Washington, Sep 24 (IANS) President Barack Obama said that he empathises with people on the police-involved Charlotte and Tulsa killings and hopes people will see things in a “greater context”.
Speaking at the White House ahead of the opening of the African American Museum of History and Culture on Saturday, Obama said that he hopes people visit the museum and come to see current events in greater context.
“My hope is that as people are seeing what’s happening in Tulsa or Charlotte on television, and perhaps are less familiar with not only the history of the African-American experience but also how recent some of these challenges have been, upon visiting the museum may step back and say, ‘I understand. I sympathize. I empathize. I can see why folks might feel angry. And I want to be part of the solution, as opposed to resisting change,'” CNN quoted Obama as saying.
“My hope is that this complicated, difficult, sometimes harrowing but I believe ultimately triumphant story will help us talk to each other,” Obama added.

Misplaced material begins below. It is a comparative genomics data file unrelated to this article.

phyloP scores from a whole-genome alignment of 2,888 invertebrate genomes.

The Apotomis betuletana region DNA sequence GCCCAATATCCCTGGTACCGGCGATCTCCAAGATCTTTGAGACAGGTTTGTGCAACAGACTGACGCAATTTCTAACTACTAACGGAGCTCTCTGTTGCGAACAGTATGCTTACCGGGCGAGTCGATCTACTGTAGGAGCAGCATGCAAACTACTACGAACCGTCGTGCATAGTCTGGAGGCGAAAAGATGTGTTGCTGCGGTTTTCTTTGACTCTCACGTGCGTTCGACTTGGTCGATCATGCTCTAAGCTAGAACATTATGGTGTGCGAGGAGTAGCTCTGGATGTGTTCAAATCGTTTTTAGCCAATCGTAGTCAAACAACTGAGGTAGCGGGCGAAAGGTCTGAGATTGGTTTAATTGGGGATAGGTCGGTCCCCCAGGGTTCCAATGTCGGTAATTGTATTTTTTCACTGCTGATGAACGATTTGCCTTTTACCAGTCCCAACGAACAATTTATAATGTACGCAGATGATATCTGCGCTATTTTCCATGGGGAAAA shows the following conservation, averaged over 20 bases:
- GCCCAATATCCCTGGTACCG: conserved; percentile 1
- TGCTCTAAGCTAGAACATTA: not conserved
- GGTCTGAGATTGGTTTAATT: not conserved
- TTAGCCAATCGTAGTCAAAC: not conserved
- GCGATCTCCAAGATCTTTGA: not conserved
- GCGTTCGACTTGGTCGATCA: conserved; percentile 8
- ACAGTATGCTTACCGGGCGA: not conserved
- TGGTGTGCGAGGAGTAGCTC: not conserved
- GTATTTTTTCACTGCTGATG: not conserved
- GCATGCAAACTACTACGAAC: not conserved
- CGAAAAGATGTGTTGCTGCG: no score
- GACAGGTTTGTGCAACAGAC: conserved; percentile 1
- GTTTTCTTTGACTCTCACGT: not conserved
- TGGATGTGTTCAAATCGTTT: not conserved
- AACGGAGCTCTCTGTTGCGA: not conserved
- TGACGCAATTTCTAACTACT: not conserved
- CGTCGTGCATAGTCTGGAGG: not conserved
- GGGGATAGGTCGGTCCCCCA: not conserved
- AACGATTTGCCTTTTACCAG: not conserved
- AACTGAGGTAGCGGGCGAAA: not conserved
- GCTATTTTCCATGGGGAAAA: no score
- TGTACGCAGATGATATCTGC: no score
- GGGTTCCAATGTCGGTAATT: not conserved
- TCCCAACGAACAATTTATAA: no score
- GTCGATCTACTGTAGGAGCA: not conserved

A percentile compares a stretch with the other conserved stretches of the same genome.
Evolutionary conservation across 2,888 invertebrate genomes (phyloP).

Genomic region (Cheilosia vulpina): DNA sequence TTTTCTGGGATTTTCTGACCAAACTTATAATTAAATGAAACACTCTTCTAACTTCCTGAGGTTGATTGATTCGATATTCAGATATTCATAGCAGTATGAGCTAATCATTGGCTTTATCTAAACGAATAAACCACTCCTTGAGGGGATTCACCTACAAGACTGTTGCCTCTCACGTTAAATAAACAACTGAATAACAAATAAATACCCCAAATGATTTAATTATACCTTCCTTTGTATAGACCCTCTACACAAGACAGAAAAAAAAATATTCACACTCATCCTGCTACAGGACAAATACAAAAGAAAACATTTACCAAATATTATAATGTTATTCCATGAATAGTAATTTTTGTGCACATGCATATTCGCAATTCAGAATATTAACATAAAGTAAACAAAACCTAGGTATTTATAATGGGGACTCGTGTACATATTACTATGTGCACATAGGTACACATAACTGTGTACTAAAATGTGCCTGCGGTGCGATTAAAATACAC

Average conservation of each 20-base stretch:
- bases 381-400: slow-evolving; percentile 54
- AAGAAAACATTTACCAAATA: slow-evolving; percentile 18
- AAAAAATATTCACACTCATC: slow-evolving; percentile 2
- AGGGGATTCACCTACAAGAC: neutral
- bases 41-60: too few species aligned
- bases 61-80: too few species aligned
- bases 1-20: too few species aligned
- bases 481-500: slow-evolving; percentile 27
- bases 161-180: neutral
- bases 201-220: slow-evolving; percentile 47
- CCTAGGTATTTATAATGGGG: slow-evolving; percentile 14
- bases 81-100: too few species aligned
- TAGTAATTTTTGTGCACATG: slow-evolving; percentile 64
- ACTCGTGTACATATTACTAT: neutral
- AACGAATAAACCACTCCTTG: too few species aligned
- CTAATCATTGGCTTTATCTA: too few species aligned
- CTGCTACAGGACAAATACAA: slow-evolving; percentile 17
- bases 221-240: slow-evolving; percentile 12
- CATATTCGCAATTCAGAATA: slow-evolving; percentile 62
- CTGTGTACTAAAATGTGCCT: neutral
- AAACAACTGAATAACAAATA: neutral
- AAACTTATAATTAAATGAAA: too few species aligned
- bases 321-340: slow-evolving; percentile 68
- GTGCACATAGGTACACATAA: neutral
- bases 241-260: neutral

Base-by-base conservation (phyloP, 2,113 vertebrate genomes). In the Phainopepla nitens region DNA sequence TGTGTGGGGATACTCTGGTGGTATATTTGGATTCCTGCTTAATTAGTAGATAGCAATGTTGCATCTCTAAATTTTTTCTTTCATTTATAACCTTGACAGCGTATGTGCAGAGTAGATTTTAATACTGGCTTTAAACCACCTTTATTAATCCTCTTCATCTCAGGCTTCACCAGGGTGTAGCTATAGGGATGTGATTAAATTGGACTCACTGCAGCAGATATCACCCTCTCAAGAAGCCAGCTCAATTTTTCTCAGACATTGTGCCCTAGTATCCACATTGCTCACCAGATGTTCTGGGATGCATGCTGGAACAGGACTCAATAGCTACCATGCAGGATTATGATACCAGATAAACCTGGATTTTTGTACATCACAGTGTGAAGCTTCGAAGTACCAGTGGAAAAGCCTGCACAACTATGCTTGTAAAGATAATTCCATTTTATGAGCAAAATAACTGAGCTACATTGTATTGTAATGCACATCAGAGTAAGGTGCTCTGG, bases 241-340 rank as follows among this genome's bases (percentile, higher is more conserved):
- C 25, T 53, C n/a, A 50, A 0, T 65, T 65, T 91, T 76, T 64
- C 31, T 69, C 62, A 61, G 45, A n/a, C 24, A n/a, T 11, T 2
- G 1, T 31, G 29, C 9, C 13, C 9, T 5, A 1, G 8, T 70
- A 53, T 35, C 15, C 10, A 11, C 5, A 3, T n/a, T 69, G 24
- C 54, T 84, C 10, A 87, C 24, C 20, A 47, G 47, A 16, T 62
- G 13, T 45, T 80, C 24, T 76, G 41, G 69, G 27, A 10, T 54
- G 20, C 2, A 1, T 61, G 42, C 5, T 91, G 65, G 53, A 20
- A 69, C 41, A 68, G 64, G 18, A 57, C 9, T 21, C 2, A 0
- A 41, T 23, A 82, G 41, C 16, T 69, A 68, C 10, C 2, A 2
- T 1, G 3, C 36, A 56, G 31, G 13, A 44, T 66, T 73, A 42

The newest Smithsonian Museum — the National Museum of African-American History and Culture — chronicles the decades of fighting against slavery, the efforts to end segregation and the Civil Rights Movement as well as contributions made by African-Americans in areas ranging from the military to sports to culture and the arts.
Recently, police-involved shootings within a week left two black, middle-aged men dead in Charlotte and Tulsa, which has polarised the nation and refuelled the debate of racism in the country.